Stoltenberg says some of NATO's 29 allies are uneasy about the potential security challenges of working with Huawei as they consider investment in 5G communications infrastructure. The United States is lobbying European and other allies to shun the biggest maker of network technology as their phone carriers invest billions in upgrading to next-generation mobile networks.
Huawei rejects accusations that it might facilitate Chinese spying or is controlled by the ruling Communist Party. Stoltenberg said the issue is being "addressed in many NATO capitals. It is an issue which is partly a trade and economic issue but also has potential security implications."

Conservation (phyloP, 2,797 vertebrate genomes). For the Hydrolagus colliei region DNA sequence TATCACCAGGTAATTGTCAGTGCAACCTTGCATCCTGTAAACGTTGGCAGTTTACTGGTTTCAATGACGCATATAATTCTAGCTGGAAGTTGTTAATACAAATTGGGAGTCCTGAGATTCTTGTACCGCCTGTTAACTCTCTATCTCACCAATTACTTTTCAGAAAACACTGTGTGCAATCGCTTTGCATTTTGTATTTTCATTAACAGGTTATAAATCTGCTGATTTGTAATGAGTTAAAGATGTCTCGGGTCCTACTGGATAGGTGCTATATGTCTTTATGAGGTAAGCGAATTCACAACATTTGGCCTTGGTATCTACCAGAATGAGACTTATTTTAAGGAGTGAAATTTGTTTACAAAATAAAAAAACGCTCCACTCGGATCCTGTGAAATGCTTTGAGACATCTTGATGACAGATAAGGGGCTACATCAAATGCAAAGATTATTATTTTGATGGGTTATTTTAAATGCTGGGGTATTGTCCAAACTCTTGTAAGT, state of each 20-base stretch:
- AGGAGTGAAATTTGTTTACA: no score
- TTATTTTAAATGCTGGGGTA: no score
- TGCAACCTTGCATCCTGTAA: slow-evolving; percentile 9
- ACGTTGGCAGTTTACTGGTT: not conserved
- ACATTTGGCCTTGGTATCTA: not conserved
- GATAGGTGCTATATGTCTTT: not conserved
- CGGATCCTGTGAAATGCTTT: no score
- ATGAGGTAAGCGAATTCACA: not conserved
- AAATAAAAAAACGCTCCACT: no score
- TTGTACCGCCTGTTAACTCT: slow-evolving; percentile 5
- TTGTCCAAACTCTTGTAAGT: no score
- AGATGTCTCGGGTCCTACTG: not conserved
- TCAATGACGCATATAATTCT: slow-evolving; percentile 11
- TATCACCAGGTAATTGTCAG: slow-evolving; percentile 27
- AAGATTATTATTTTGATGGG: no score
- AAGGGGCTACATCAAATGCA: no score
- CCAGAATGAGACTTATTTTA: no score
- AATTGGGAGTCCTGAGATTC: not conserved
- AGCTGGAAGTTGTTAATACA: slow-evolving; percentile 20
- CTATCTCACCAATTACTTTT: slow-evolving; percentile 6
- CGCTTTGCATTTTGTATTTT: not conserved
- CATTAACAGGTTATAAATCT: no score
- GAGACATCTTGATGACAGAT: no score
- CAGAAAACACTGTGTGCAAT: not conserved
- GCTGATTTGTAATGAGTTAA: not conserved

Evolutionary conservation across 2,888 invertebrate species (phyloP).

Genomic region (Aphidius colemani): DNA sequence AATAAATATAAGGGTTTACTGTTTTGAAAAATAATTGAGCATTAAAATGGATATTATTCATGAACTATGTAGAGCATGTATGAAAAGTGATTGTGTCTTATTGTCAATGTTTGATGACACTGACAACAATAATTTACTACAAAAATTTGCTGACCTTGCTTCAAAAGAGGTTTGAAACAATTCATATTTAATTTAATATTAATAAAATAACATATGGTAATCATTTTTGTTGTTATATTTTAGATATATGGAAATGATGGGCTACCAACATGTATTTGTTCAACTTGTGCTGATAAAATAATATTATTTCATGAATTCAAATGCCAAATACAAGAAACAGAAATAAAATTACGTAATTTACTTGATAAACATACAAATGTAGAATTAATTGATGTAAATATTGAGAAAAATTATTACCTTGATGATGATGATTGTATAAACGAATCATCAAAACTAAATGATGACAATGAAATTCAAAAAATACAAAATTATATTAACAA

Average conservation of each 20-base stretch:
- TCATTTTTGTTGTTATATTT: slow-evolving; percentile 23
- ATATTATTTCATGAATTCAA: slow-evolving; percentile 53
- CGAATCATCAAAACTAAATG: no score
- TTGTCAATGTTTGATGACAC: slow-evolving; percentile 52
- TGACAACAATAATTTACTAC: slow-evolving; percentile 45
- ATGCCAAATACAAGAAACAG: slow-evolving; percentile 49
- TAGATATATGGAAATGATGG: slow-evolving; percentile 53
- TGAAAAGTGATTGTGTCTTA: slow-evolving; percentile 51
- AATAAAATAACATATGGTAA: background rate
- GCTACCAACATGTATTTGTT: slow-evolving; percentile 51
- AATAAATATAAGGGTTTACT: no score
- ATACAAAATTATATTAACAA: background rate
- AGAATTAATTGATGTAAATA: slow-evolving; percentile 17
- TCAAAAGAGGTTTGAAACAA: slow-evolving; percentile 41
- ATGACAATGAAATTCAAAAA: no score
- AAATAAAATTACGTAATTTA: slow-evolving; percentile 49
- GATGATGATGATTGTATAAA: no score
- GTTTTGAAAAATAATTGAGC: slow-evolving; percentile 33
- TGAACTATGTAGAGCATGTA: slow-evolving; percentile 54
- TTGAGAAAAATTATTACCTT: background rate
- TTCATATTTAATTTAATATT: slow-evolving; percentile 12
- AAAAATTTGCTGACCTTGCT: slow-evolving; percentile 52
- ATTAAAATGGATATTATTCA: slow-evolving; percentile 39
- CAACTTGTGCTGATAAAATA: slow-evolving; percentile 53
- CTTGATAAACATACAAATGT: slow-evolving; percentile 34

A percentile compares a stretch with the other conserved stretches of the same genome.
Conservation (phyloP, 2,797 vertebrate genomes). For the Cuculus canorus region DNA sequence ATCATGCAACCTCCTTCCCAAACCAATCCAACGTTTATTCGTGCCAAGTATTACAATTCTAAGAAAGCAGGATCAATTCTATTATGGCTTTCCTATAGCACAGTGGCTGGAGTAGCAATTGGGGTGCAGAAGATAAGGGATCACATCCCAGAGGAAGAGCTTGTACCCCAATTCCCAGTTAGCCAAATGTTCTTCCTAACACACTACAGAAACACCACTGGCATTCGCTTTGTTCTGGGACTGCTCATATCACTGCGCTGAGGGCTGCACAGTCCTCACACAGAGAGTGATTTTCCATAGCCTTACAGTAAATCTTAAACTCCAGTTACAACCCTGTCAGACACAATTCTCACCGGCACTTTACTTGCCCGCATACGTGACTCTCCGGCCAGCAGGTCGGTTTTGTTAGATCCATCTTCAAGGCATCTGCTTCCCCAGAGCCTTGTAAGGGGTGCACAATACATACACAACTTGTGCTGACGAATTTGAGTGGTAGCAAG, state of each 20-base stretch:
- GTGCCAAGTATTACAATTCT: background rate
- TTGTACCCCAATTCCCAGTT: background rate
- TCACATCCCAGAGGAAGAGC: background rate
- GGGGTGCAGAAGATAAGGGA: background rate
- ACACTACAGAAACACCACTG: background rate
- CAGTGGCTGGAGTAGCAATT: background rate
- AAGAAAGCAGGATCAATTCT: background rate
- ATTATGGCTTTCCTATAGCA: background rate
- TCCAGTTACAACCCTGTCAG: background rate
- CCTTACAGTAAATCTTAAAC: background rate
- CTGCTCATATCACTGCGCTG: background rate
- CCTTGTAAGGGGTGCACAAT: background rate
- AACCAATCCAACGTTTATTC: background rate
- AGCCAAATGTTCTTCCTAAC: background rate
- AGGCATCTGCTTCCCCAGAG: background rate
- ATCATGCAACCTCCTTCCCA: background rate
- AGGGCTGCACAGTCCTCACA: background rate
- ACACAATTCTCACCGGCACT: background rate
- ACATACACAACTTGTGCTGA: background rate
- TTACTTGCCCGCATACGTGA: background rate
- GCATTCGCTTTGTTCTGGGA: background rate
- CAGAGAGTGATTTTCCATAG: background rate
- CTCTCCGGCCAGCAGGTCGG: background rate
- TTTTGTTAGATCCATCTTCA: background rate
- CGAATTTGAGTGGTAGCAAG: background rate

"NATO takes these concerns very seriously," Stoltenberg said. He said the allies "will continue to consult, continue to assess, and look into whether NATO has a role to play." He refused to speculate about what it might do.
Following Stoltenberg's remarks, the company issued a statement saying "there is no evidence that Huawei poses any threat to cybersecurity," and that it is "open for dialogue with anyone who has legitimate concern on cybersecurity."